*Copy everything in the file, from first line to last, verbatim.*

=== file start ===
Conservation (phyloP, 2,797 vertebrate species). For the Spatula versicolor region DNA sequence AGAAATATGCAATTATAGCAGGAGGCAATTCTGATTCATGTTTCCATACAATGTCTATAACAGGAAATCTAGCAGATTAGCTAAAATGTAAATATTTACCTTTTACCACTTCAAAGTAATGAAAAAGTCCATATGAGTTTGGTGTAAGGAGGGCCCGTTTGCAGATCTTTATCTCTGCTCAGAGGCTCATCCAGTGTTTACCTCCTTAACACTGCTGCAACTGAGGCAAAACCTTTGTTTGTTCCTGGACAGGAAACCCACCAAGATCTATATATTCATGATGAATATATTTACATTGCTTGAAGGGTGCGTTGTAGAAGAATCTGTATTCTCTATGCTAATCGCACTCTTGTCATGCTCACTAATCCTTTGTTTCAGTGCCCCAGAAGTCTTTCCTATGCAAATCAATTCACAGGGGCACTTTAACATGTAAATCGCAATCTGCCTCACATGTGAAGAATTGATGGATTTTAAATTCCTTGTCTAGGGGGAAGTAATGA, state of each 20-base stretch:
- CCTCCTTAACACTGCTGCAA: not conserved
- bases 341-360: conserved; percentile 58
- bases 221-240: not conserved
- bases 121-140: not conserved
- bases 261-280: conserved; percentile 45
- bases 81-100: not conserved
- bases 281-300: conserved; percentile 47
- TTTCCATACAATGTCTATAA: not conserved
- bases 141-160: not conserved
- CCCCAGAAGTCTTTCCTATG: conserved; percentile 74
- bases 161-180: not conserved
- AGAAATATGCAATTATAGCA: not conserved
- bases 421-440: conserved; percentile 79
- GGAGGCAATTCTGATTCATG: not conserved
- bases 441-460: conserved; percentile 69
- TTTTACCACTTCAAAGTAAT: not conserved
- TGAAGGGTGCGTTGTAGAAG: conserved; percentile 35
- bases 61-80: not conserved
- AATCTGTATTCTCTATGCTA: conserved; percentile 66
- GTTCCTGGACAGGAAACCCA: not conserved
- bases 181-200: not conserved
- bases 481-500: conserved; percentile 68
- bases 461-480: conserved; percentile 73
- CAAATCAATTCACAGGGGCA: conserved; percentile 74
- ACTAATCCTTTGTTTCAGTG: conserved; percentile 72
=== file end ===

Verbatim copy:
Conservation (phyloP, 2,797 vertebrate species). For the Spatula versicolor region DNA sequence AGAAATATGCAATTATAGCAGGAGGCAATTCTGATTCATGTTTCCATACAATGTCTATAACAGGAAATCTAGCAGATTAGCTAAAATGTAAATATTTACCTTTTACCACTTCAAAGTAATGAAAAAGTCCATATGAGTTTGGTGTAAGGAGGGCCCGTTTGCAGATCTTTATCTCTGCTCAGAGGCTCATCCAGTGTTTACCTCCTTAACACTGCTGCAACTGAGGCAAAACCTTTGTTTGTTCCTGGACAGGAAACCCACCAAGATCTATATATTCATGATGAATATATTTACATTGCTTGAAGGGTGCGTTGTAGAAGAATCTGTATTCTCTATGCTAATCGCACTCTTGTCATGCTCACTAATCCTTTGTTTCAGTGCCCCAGAAGTCTTTCCTATGCAAATCAATTCACAGGGGCACTTTAACATGTAAATCGCAATCTGCCTCACATGTGAAGAATTGATGGATTTTAAATTCCTTGTCTAGGGGGAAGTAATGA, state of each 20-base stretch:
- CCTCCTTAACACTGCTGCAA: not conserved
- bases 341-360: conserved; percentile 58
- bases 221-240: not conserved
- bases 121-140: not conserved
- bases 261-280: conserved; percentile 45
- bases 81-100: not conserved
- bases 281-300: conserved; percentile 47
- TTTCCATACAATGTCTATAA: not conserved
- bases 141-160: not conserved
- CCCCAGAAGTCTTTCCTATG: conserved; percentile 74
- bases 161-180: not conserved
- AGAAATATGCAATTATAGCA: not conserved
- bases 421-440: conserved; percentile 79
- GGAGGCAATTCTGATTCATG: not conserved
- bases 441-460: conserved; percentile 69
- TTTTACCACTTCAAAGTAAT: not conserved
- TGAAGGGTGCGTTGTAGAAG: conserved; percentile 35
- bases 61-80: not conserved
- AATCTGTATTCTCTATGCTA: conserved; percentile 66
- GTTCCTGGACAGGAAACCCA: not conserved
- bases 181-200: not conserved
- bases 481-500: conserved; percentile 68
- bases 461-480: conserved; percentile 73
- CAAATCAATTCACAGGGGCA: conserved; percentile 74
- ACTAATCCTTTGTTTCAGTG: conserved; percentile 72